The coronavirus pandemic has accelerated the growth of telemedicine at an unexpected rate. With shelter-in-place orders and social distancing efforts, many individuals have opted–and been forced–to visit physicians via video conference.

Virtual care visits are projected to exceed 1 billion in the US in 2020, with 900 million visits related to COVID-19, 200 million visits related to general care, and 80 million visits related to mental health, a Forrester report found.

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“CVS Health reported in their earnings call that they had seen a 600% increase in virtual care visits over the course of Q1, compared to what they had seen last year,” said Arielle Trzcinski, senior analyst serving application development and delivery professionals at Forrester.

“Furthermore, folks like NYU Langone, for example, that have fairly robust programs, have reported a 4,000% increase in non-urgent care visits that were delivered over telehealth,” Trzcinski said.

The demand in telemedicine during the pandemic has increased so dramatically that the Federal Communications Commission announced a COVID-19 Telehealth Program, in which it dedicated $200 million to build telehealth services for hospitals and healthcare organizations.

“Robust telemedicine options have been around since at least the late 1990s and early 2000s as consumer adoption of the internet expanded. However, adoption rates were low,” said Alex Edsel, professor at the University of Texas at Dallas.

“CMS (Medicare) is a major driver of adoption. Until this year, CMS did not allow telemedicine visits to be billed at the same rate as in-person visits,” Edsel said. “This past March, as a result of the COVID-19 pandemic, CMS on a temporary emergency basis allowed 85 services to be billed at the same rate as in-person visits.”

Prior to the coronavirus virus, telemedicine was already gaining ground, particularly in mental health. Many rural Americans have benefited from online mental health services for the past few years.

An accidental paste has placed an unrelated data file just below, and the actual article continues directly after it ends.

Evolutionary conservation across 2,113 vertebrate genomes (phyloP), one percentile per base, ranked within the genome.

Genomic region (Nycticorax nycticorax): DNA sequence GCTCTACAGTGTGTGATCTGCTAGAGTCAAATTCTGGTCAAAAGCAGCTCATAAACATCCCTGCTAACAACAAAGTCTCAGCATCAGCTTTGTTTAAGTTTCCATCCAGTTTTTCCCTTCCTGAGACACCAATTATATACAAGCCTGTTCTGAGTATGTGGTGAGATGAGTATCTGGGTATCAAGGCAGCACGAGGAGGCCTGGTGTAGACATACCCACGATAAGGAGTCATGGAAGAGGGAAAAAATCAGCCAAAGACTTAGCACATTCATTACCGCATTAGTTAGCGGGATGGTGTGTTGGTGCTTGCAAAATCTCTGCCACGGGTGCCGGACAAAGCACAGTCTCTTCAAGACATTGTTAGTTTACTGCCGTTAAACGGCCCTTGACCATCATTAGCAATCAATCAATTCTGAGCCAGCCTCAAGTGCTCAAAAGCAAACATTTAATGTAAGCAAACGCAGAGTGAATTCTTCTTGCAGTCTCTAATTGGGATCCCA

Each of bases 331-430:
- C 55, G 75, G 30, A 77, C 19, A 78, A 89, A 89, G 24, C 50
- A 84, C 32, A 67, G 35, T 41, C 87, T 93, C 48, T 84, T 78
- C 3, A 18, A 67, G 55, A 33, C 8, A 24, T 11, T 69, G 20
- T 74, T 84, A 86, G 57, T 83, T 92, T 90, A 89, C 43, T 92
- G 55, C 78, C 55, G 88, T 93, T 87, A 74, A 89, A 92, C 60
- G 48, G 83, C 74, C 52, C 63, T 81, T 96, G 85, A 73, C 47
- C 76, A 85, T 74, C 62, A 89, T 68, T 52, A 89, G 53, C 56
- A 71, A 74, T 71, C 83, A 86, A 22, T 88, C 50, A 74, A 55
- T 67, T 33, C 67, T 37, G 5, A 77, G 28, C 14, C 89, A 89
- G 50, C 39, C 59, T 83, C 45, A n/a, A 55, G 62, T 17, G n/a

The coronavirus forced doctors across disciplines to assimilate to online practices. With how successful the transition has been, telehealth services are on track to become the new normal sooner than expected.

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Benefits of telehealth

Doctors jumped on board quickly with telemedicine, mainly because the technology saved many physicians’ practices, said Clinton Phillips, CEO and founder of Medici, a HIPAA-compliant telehealth app.

“Doctors went from saying, ‘I’m thinking about doing telemedicine over the next few years,’ to all of a sudden going, ‘I have to do telemedicine, and I need to do it today,'” Phillips said.

“We’ve been telling doctors for years that by 2024, there will be more virtual visits per day than in-person visits. COVID has brought that date two years, maybe three years forward,” Phillips noted. “Before, doctors were saying, ‘Oh, 1% of visits are virtual. This will take forever.’ Now they’re going, ‘Oh my gosh, this is really happening.'”

Major benefits include efficiency, cost savings, and doctors’ overall quality of life.

  • Efficiency

“[Telehealth] allows a person to not have to drive, park a car, pay for parking, and sit in a waiting room,” Phillips said.